© The Financial Times Ltd 2015 FT and 'Financial Times' are trademarks of The Financial Times Ltd.
October 23, 2012 5:45 pm
Talent-spotting is an art, and the Rosenblatt Recitals series has proved good at it. The idea is that you invest in a talent before others discover it, then reap the reward of loyalty when fame calls. The talent may be raw but you hear the singer’s natural artistry. Both sides of the coin were apparent in Monday’s recital by Joel Prieto, a Spanish-born Puerto Rican with a flourishing career in Europe – lately as Fenton in the Royal Opera’s Falstaff.
The first half consisted of what he felt he ought to sing – three Mozart songs and Beethoven’s An die ferne Geliebte – and the second half of repertoire in which he feels at home. Prieto has the sort of looks that advertising executives dream of, matched to an appealing sincerity. The voice is soft, tender, evenly produced – a beautiful instrument that projects well. But not for the first time in a Rosenblatt recital, here was a performer who, having shown promise on the opera stage, looked woefully inexperienced under the naked light of the recital platform.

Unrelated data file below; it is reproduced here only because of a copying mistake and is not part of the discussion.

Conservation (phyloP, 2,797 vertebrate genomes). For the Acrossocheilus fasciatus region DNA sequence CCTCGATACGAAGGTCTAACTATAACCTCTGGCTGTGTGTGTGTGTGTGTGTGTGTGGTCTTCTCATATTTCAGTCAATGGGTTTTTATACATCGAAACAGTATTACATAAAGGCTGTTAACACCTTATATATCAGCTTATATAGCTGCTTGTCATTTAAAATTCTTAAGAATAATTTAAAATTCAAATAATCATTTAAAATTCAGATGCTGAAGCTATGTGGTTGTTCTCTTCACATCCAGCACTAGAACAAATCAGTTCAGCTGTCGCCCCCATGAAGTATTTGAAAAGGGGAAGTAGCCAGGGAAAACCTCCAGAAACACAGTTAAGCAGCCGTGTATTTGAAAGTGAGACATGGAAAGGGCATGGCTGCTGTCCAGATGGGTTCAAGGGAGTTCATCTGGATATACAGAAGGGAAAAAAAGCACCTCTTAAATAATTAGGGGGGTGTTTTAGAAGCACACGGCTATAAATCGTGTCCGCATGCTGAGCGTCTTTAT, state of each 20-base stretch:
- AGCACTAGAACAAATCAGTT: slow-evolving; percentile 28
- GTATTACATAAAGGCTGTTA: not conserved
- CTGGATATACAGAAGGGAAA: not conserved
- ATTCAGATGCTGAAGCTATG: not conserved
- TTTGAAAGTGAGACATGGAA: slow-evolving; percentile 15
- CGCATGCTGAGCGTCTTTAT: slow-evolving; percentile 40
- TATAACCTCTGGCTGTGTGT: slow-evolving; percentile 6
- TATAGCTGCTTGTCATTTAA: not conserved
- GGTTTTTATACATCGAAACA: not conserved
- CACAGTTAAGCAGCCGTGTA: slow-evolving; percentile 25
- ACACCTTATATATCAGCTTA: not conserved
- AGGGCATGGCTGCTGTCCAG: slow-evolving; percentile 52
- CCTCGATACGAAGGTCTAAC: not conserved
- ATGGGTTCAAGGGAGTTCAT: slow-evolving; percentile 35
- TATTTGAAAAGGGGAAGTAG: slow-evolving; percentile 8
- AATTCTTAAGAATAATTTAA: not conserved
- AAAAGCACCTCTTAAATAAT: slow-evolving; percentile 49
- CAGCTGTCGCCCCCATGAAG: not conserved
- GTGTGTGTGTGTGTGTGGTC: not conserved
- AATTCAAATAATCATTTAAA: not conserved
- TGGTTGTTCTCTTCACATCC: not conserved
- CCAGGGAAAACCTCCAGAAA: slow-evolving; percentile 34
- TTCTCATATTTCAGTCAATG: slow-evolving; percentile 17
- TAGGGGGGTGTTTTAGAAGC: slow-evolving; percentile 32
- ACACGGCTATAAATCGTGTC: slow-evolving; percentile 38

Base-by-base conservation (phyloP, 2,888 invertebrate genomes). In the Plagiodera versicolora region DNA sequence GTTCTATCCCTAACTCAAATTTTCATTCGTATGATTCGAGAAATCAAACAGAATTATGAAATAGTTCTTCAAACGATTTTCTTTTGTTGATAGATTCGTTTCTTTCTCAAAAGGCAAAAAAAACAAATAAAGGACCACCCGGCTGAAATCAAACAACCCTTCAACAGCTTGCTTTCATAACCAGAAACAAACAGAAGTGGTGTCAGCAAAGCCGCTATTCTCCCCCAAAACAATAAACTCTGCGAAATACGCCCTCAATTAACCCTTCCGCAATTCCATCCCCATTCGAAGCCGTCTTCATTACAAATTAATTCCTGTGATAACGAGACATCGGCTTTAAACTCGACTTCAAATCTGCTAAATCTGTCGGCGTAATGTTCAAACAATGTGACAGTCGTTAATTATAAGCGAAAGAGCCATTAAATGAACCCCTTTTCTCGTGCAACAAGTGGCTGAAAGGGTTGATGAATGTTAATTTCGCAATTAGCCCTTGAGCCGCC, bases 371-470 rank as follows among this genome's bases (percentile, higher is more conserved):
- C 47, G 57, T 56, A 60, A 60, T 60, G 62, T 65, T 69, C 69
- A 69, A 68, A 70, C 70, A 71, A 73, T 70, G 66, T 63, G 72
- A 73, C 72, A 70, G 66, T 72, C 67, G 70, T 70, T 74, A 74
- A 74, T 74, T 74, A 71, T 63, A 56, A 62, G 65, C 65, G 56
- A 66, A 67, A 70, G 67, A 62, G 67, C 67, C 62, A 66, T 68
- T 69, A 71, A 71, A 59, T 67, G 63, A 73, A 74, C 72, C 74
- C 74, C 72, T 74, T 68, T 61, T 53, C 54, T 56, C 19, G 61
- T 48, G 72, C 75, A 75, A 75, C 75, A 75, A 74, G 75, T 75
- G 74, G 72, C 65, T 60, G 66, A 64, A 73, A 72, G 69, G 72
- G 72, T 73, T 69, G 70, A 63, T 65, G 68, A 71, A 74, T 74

Welcome as it was to encounter Beethoven’s song-cycle, the music made little impression. Prieto, attentively partnered by Iain Burnside, failed to tell a story, to vary his vocal colouring, to make anything of the words: he had to read them. If you sing Lieder at the Wigmore, you need to do your homework. In Mozart he seemed similarly disinclined to scratch beneath the surface – though there was much on the surface to admire, including a rendition of “Ridente la calma” that brought “Un’aura amorosa” (Così fan tutte) to mind.
After the interval the atmosphere relaxed, first with two jewel-like Ginastera canciones and then with songs profiling Latin American rhythm and vocalise. None explored Prieto’s range, so there was a welcome thrill when, finally, he had a chance to show off his glorious top in María Grever’s “Te quiero dijiste” (“‘I Love You’, You Said). Tosti’s Neapolitan songs would have been the logical next port of call, but the encore was Donizetti – a rendition of “Una furtiva lagrima” that made me want to hear Prieto’s Nemorino on stage.
Copyright The Financial Times Limited 2015. You may share using our article tools.
Please don't cut articles from FT.com and redistribute by email or post to the web.